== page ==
Sunday, July 3, 2011

Something Like Forgiveness

What I will miss most of all, she said, setting down the tea, is his voice.  He used to read while I cooked. Every day. She looked off into a corner of the room where she remembered his voice to be. 

I turned, too, imagined him reading in his affected way: one hand holding the book out before him, pages rising with his voice; the other hand with fingers upturned, to urge the language higher.

Wait here, she said, slipped down off her stool, and disappeared down the hall into the guest room.  

The kitchen clock ticked away the hour, the silence. Steam rose  to the same height above both our cups.  I used my thumb to pat up the crumbs that had slipped from the plate of cookies. 

She reemerged holding a medium sized box.  The top was folded closed, the corners of each section bent upward.

She set the box on the counter and pulled it open. Dust rose with the steam. 

I want you to have this. It isn't a part of my life with him. I looked down into the box.  It was filled with photos. 

I peered down at the yellowed images.  Unfamiliar faces looked back. I reached in and shuffled the top photos aside to reveal more unfamiliar faces. I started to tell Carol that she had brought the wrong box, that these must be hers when I uncovered a photo I recognized.  It was a memory I had mistaken for my own, a moment from my dad's childhood not mine that I had remembered vaguely, sparingly. It was my dad sitting sidesaddle on a man's shoulder, feet dangling down across his man's chest.  The man's hand held my father around the ribs on his right side.  They both were smiling.

I pulled the photo from the box then looked at the box itself. I had no memory of the box. It was none of the many boxes filled with photos in my parents' closet that I had browsed through over and over to fill rainy afternoons when I was young. I flipped the photo over and only the year was written faintly across the top of the back. My father was not yet two.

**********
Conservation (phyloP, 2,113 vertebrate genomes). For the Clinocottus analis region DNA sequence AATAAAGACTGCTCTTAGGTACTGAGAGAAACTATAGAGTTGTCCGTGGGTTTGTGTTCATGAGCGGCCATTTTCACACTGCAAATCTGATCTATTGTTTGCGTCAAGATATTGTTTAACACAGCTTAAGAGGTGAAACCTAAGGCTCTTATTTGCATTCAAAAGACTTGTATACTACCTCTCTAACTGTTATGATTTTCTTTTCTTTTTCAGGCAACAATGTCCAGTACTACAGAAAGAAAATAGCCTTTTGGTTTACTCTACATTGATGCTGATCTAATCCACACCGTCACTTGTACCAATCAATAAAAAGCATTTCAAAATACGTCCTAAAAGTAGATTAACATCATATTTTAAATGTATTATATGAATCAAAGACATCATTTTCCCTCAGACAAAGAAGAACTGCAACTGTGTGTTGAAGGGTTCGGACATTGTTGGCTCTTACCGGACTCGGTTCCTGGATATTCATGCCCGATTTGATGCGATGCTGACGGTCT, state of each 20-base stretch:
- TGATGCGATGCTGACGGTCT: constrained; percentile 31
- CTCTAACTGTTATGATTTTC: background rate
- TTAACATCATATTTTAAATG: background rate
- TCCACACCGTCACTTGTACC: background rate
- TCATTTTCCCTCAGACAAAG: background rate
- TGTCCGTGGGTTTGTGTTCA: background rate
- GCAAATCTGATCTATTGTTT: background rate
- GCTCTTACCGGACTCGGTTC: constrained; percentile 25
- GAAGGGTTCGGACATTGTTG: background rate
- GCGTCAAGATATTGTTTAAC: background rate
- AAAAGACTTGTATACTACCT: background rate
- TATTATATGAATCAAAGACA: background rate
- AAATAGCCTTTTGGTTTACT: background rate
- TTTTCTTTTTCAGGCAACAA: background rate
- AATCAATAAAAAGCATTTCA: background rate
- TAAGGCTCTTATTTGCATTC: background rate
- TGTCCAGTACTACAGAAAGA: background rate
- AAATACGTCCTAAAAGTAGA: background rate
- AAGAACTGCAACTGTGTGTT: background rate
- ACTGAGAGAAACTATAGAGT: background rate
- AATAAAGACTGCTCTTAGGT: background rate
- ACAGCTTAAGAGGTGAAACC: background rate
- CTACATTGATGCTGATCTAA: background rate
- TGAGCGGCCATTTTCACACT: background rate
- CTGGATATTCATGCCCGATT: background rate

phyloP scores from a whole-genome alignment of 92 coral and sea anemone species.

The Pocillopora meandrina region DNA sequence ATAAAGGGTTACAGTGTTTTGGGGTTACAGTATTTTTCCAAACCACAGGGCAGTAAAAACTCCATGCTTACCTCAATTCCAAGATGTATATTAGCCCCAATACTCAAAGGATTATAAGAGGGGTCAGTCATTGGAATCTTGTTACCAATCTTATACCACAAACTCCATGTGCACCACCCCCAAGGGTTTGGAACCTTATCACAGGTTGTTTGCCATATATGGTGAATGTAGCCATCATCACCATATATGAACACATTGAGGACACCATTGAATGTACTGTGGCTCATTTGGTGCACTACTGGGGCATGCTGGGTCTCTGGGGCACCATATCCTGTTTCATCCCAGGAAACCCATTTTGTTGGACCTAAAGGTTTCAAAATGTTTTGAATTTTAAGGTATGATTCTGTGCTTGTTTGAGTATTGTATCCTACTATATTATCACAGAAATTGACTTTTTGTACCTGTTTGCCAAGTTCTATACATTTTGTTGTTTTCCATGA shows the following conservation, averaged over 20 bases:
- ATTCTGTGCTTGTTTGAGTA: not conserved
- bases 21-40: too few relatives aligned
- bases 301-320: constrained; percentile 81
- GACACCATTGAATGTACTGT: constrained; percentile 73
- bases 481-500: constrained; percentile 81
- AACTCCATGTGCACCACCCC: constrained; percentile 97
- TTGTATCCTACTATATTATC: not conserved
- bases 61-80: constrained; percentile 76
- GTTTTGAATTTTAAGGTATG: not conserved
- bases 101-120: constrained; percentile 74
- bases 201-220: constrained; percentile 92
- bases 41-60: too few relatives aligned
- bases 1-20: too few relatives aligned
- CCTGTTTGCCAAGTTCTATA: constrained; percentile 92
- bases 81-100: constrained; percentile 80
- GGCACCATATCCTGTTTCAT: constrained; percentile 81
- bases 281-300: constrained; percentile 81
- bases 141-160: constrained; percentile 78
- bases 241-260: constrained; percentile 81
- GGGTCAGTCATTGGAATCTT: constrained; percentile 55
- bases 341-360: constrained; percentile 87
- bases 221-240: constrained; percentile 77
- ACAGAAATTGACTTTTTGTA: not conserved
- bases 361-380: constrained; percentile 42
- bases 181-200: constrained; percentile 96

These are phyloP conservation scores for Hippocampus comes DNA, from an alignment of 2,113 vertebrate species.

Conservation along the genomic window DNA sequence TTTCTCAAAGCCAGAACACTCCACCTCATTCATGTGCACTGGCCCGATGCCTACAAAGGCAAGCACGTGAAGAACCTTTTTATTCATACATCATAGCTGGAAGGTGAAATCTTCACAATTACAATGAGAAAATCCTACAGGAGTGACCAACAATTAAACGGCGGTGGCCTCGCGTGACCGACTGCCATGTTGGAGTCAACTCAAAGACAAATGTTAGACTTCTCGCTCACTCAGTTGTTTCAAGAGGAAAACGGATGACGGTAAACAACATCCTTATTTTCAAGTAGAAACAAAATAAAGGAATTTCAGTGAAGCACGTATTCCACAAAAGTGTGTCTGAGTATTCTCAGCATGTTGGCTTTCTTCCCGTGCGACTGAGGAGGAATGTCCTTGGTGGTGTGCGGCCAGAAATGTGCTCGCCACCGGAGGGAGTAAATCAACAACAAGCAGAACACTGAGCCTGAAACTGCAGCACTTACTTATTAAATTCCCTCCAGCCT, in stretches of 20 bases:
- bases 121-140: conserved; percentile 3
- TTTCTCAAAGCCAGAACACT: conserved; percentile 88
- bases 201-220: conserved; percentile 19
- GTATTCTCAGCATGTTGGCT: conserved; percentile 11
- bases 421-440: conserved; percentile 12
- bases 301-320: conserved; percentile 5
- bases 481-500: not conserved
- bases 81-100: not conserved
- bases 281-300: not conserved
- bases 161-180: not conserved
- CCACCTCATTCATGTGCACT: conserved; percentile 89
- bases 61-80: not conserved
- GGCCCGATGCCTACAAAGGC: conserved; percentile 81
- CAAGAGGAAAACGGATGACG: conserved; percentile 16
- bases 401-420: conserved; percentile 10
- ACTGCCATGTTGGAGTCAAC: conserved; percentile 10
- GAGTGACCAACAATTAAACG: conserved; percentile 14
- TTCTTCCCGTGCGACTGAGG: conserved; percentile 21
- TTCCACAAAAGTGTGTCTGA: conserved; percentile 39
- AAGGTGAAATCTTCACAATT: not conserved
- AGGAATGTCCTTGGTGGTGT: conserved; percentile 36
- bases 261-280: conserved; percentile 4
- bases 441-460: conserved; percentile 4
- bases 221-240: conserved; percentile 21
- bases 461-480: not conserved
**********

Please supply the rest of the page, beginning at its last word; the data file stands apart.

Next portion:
That's your great uncle, she said, guessing at my voiceless response. The one you're named after. I peered closer at the photo, at the face of the man holding my father.  It  could have been my father when my father was young and newly married. Same build.  Same dark hair. Same smile. I gave a quick snort, realizing then why I had accidentally made the photo a memory of mine.

She leaned down to see my face.  I forced a smile. We stood this way a while: her leaning over, me smiling awkwardly. She nodded and rightened. Rested a hand on my arm. 

She looked at the box and reached in to pull a photo out, too.  She turned it to me for me to see.  This is your grandmother, she said, hopefully.  I took the photo from her, squinting into the image. She looked at me looking back and forth from photo to photo. She placed her hands on her hips.

Here, let me give you this, too, she said, snapping her fingers, and walked back down the hall, back to the guest room, her slippers shuffling over the hardwood. My gaze never left the photos.   

I doubt this will fit you she said, startling me as she entered the room.  She held my father's gown and hood draped over her arms. She looked at the photo in my hand, then at me.  She lowered the robe.

You know, she said, brushing a hand over the hood, this is new, actually. She draped both gown and hood over the back of the chair beside me.  She waited a second or two before she continued. The school asked your father if he would speak at commencement and introduce the English masters candidates the year he retired. He turned them down.  She looked at the photos in my hands. When I asked him why he tried to brush it off like he didn't care, but I could tell he was upset. She straightened one of the sleeves, though it already lay perfectly flat.  He later told me that he didn't have a hood, that he had been unable to afford one when he finished his PhD. It was very difficult for him to share this with me, to be vulnerable this way. She nodded her headI turned my gaze to the hood.

I called the the school, U of I, and ordered your father the hood.  I didn't tell him and let him be surprised when it arrived.  I raised my head in a knowing nod. She smiled at me, my gaze once again on the photos. We stood this way a while, she staring at me, me gazing down at the photos in my hands. 

Of course, I've no need for it now, she said, with the wave of her hand. In fact, I'm busy getting rid of all his things.  Goodwill's coming by tomorrow to pick his suits. You can have some of those too if you like . . .

I could tell this wasn't true. About the hood. Her voice gave her away. But I also knew not to turn down the gesture. Not for her sake.  Nor mine. 

This is the only recording I have of him, she said, breaking the silence.  She slipped the CD in to the portable stereo by the tea service. My father's voice filled the air.

Duncan Phyfe Table.  One extra leaf …

It's the valuation we did for the insurance when we first moved in.  I haven't listened to it since then. 

Silver service.  Set of eight …

Carol took her seat, and raised her tea to her lips. We listened to my father's voice rising from the kitchen, echoing from room to room, our gazes focused forward.

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